Trump contributed to the scene in Charlottesville

President Trump failed the nation Saturday when he did not explicitly condemn the torch-carrying white supremacists, neo-Nazi, Ku Klux Klan members and other reprobates who gathered in Charlottesville, Va., for their “Unite the Right” rally.

These groups are out of the closet. Trump helped pry open the door. He appears disinclined to try to close it.

Instead of condemning the extremists hate groups who created a volatile situation — culminating with an act of domestic terrorism when a 20-year-old white supremacist drove his car into a crowd of counter-protestors, murdering a 32-year-old woman and injuring two dozen others — Trump presented a troubling moral equivalency.

"We condemn in the strongest possible terms this egregious display of hatred, bigotry and violence on many sides — on many sides," Trump said in his official statement.

This was a pride march. White men marching to declare they are ready to do what they see as necessary to make America great again. The president’s statement did not even attempt to deflate that pride.

“We are determined to take our country back. We are going to fulfill the promises of Donald Trump. That’s what we believed in, that’s why we voted for Donald Trump. Because he said he’s going to take our country back,” David Duke, the former imperial wizard of the KKK, told a journalist at the Charlottesville rally.

On Monday, Trump said what he should have said on Saturday.

"Racism is evil. And those who cause violence in its name are criminals and thugs, including the KKK, neo-Nazis, white supremacists and other hate groups that are repugnant to everything we hold dear as Americans," said the president.

Given the delay, the sincerity has to be questioned. The timing was certainly wrong. 

Trump transitioned from casino developer/celebrity to presidential candidate by leading the birther movement, trying to challenge the legitimacy of the first black president with baseless claims he was not a U.S. citizen.

He then began his campaign for the presidency with a message that made clear who he felt was keeping America from being great again. Trump vowed to remove all immigrants who came here illegally. In time, he would call for banning Muslims from visiting the country.

"When Mexico sends its people, they're not sending their best. ... They're sending people that have lots of problems, and they're bringing those problems with us. They're bringing drugs. They're bringing crime. They're rapists,” Trump said in announcing his candidacy.

The comments were so outrageously over the top that they would disqualify him as a legitimate candidate, opined the political experts. Instead Trump’s popularity rose. The white nationalists, the denizens of the “alt-right,” concluded that many in the county were closer to sharing their ideals than perhaps they could have dreamed.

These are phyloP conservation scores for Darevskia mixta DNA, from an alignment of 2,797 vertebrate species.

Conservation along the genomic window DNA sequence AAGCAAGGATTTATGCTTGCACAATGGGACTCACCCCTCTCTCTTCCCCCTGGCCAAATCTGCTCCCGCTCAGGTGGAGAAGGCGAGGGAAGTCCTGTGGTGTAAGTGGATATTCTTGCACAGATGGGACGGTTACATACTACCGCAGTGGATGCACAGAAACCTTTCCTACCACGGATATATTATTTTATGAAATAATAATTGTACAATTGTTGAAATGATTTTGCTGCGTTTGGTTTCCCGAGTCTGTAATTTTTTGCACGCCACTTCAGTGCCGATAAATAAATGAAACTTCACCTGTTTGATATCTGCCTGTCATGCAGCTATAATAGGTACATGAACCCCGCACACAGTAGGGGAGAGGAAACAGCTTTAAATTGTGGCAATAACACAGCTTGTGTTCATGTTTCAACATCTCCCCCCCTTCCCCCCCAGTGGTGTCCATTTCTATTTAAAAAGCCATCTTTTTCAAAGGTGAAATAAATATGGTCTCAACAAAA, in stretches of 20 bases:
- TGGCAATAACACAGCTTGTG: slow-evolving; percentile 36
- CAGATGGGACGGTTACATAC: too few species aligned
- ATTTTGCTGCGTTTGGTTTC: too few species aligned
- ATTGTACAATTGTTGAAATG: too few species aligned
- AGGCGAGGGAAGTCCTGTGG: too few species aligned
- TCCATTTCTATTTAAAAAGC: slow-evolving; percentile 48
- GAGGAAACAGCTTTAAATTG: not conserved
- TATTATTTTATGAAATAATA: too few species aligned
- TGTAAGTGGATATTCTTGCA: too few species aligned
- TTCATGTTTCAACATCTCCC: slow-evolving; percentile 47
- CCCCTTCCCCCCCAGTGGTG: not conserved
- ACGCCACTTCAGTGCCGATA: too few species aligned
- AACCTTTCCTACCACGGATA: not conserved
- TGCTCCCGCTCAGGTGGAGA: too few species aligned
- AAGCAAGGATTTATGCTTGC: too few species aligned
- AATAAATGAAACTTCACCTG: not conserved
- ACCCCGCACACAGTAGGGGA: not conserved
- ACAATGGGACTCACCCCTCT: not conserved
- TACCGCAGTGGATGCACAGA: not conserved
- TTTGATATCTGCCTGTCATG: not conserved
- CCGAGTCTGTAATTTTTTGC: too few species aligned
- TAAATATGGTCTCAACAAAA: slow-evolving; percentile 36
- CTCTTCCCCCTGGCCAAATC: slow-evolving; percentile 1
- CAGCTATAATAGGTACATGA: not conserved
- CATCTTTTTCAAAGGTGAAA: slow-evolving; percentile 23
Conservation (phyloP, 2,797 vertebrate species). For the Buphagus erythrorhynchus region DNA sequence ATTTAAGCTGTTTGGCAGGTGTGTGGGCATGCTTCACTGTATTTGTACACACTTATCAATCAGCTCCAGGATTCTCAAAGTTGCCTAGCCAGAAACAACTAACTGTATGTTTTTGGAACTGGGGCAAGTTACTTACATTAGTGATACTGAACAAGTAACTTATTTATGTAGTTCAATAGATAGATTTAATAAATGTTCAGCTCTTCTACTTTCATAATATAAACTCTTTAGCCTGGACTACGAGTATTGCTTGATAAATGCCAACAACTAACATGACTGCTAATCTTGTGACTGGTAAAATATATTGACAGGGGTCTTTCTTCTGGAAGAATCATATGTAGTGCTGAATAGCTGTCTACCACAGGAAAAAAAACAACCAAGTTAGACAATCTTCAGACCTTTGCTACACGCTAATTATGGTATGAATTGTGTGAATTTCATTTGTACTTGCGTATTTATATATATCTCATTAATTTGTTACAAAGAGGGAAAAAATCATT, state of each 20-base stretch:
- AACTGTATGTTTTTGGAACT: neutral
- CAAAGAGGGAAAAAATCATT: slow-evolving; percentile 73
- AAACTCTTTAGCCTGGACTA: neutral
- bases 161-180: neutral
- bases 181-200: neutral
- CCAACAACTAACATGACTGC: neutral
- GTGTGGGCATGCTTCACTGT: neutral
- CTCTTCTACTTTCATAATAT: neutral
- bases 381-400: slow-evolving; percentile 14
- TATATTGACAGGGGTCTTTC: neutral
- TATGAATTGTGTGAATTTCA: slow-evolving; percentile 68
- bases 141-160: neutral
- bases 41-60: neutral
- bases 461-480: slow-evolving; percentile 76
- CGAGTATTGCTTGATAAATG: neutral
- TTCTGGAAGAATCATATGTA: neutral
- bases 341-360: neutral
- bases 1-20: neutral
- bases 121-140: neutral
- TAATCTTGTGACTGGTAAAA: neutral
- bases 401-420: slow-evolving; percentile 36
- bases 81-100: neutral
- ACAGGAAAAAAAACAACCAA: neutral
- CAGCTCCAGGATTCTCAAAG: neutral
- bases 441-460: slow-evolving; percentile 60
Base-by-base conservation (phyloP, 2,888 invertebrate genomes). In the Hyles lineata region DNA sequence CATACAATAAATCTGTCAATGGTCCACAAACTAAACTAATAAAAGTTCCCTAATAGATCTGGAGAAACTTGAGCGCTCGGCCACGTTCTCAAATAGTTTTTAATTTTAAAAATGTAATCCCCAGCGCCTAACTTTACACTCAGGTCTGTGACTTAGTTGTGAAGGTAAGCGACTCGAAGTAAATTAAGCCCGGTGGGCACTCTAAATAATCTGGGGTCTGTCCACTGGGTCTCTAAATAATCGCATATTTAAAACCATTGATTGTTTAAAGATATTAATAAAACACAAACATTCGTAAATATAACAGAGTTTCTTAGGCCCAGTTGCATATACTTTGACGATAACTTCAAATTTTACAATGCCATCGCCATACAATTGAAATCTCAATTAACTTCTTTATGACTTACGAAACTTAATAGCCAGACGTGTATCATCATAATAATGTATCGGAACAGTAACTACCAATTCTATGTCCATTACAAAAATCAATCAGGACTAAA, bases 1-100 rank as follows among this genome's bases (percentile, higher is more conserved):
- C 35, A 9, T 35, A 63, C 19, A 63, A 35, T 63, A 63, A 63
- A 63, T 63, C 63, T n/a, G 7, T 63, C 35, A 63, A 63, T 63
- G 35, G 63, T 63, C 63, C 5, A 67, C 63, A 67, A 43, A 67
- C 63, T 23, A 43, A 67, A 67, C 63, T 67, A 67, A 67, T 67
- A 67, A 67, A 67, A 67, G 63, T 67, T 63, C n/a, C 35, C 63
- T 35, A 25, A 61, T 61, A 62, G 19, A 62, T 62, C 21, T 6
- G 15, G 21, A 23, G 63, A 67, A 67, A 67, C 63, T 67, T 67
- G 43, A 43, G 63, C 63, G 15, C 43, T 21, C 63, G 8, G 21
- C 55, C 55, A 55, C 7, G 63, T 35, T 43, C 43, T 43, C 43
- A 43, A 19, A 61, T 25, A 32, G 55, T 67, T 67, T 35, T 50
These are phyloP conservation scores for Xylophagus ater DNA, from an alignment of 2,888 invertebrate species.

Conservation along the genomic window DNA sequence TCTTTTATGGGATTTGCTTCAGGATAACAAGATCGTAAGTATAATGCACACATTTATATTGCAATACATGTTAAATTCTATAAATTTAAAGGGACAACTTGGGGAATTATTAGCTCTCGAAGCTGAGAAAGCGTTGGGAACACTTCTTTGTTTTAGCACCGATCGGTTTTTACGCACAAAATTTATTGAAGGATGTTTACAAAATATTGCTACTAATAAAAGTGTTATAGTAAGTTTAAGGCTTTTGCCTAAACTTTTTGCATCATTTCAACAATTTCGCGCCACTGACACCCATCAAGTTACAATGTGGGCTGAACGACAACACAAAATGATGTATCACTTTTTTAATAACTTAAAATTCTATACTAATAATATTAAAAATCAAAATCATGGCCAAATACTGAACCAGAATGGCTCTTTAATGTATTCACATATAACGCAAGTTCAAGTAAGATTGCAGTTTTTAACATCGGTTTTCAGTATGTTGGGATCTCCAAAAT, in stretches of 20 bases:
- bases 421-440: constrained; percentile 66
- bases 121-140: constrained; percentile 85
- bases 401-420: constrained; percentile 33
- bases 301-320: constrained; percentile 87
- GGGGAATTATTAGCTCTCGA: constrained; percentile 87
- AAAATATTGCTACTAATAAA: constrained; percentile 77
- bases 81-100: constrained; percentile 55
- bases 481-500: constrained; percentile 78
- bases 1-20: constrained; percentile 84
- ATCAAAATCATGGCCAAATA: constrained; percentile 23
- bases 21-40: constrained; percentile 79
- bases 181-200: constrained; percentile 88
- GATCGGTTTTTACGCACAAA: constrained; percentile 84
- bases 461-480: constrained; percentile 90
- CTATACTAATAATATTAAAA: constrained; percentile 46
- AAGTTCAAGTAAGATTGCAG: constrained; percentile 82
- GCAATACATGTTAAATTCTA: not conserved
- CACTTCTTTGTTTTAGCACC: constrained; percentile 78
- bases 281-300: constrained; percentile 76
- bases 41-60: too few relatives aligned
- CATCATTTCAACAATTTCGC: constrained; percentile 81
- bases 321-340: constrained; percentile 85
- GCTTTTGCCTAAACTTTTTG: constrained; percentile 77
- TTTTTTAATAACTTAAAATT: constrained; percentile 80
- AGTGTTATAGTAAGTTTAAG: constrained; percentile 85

In ostensibly reaching out for black voters, Trump presented a stereotype that fit the worldview of white supremacists.

"You're living in poverty, your schools are no good, you have no jobs,” Trump told black America, via his nearly all white audiences. “(You’re) absolutely in the worst shape (you)’ve ever been in before.”

While it is true black Americans disproportionately experience poverty and some black urban areas have troubling levels of violence, it is hardly the worst of times. Homicides among black Americans are at historic lows, more black students are graduating from high school and unemployment has been trending lower.

The excuse for the “Unite the Right” rally was to protest the removal of a Confederate statue. But the real message from these men was that they will not tolerate a white, Christian conservative America being displaced by a country tolerant of diversity and filled with people who do not look like them.

“You will not replace us,” chanted the hundreds of participants in a chilling, torch-light rally Friday night.

Some defended Trump’s “many sides” approach because numbered among the counter-protestors were members of the “AntiFa” movement, demonstrators on the far left who are quick to turn to violent confrontation in opposing what they see as fascism. Largely anarchists, they have intimidated institutions into canceling speakers whose views they oppose.

If the AntiFa were Trump’s target, along with the neo-Nazis, KKK and their like, then he should have called them all out Saturday. Instead, it appeared Trump chose not to be specific for fear of alienating portions of his base.

Fortunately, some of Trump’s fellow Republicans spoke out in condemnation of the hate groups. The more voices the better.

Ugly forces have been unleashed. Good people must oppose them. Yet it is more likely the events in Charlottesville are a foreshadowing than an aberration.

The editorial board is composed of the publisher and four journalists of varied editing and reporting backgrounds. The board's discussions and information gained from its meetings with political, civic, and business leaders drive the institutional voice of The Day, as expressed in its editorials. The editorial department operates separately from the newsroom.

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